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Thursday, July 7, 2022
Howard G. Buffett is a farmer and Chairman and CEO of the Howard G. Buffett Foundation. He has farmed for over 35 years, and the Foundation has invested over $150 million in research to improve agriculture and an additional $350 million in agriculture-related programs globally.
LONDON, Oct 16 2015 (IPS) - My friend Kofi Boa is a Ghanaian agronomist who is probably the biggest advocate for conservation farming in Africa. For decades, Kofi has taught farmers how to increase their yields using no-till, cover crops and other techniques.
He once showed me a demonstration plot I’ve never forgotten: it was a sloped field planted with corn, divided into three equal areas. On the first section, he used traditional plowing and at the bottom were five barrels full of soil – the run-off from a single rainy season. The second plot he strip-tilled, and there was one barrel of soil that had washed down. On the third section he never tilled the soil at all. That field had a strong harvest – its soil run-off barrel was almost empty.
Kofi’s demonstration is one that every farmer and everyone working in agricultural development needs to see, understand and appreciate. I have heard philanthropists and others say things like “Africa can feed the world,” but it’s vital that we first focus on Africa feeding itself. Growing sufficient food for Africa’s fast-rising population demands preserving and enriching its fragile soils.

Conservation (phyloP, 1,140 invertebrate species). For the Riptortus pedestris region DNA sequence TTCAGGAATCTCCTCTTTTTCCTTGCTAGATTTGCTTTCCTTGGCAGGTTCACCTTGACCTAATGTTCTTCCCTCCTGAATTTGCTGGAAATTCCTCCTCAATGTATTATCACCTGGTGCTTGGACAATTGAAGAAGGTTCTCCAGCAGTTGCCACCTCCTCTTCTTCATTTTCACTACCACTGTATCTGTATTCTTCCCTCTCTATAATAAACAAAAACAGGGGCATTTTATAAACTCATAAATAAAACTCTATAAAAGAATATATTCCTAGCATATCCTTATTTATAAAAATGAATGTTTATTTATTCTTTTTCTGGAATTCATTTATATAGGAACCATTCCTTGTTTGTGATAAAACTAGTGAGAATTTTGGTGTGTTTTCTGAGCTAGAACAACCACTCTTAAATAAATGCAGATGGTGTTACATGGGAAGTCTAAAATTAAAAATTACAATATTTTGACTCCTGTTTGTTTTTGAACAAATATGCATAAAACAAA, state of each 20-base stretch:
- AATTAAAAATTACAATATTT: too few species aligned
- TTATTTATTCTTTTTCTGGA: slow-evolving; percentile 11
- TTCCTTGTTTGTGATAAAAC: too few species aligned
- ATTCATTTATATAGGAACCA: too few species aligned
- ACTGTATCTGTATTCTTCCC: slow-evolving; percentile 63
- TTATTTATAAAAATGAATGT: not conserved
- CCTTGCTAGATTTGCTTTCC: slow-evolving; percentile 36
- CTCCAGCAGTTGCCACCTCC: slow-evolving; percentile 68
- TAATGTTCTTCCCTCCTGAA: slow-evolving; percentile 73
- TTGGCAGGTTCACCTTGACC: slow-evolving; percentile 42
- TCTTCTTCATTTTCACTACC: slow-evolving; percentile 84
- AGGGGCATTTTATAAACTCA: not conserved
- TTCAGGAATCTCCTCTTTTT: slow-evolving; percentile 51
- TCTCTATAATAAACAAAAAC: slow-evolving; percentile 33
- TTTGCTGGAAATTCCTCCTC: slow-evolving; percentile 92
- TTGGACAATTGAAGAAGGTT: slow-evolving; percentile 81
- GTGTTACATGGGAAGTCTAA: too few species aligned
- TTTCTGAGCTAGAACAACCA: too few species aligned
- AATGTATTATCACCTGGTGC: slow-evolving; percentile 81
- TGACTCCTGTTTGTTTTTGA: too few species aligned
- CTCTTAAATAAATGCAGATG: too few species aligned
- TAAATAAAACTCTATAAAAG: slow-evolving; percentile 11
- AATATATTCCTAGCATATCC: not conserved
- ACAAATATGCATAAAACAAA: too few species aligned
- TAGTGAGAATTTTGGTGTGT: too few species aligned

The continent is home to dramatically diverse landscapes from the vast Tanzanian Serengeti savannahs; to the hilly, volcanic, jungle landscape of the Democratic Republic of Congo; to the Afromontagne and coastal forests that span the entire continent. But what’s often overlooked is that less than 10 percent of Africa has what are considered high-quality soils for agriculture.
When you see photographs of dense jungle or animal migrations, it can be hard to imagine that Africa has such poor soils. The fact is that during early periods of soil formation while glaciers deposited valuable minerals and rich sediments in regions such as the American Midwest, the Ukraine, and Argentina, Africa was shortchanged. It is home to some of the oldest and most weathered stretches of land anywhere. While there are some regions with good soils in lower West Africa, and within several countries including Zambia, Zimbabwe, South Africa and Mozambique, most of Africa’s 54 countries did not receive equivalent soil resources.
And unfortunately, the picture for soil never improved: the Food and Agriculture Organization of the United Nations (FAO) estimates that 65 percent of agricultural land throughout Africa has been degraded by human activity, including farming and overgrazing. Recently the Montpellier Panel, a prominent group of agriculture, ecology and trade experts from Africa and Europe, estimated that these degraded soils are too damaged to sustain viable food production.
There is no quick fix. Reversing this picture means overcoming physical, cultural, and political impediments. The history of Africa’s soils and land use also complicates the picture. For example, while visiting Eastern Congo last month, I stood on a high ridge overlooking the Virunga National Park. The air was hazy and the landscape was dotted with several dozen or more small, smoky fires that signal the practice of “slash and burn” agriculture, which is widespread in Africa. For centuries people have used fire to convert jungle and forests to farmland and to burn crop residues. Unfortunately, this destroys important ecosystems, offering only a few seasons of fertility before farmers must keep slashing into surrounding forests to find land with enough nutrients to support a crop.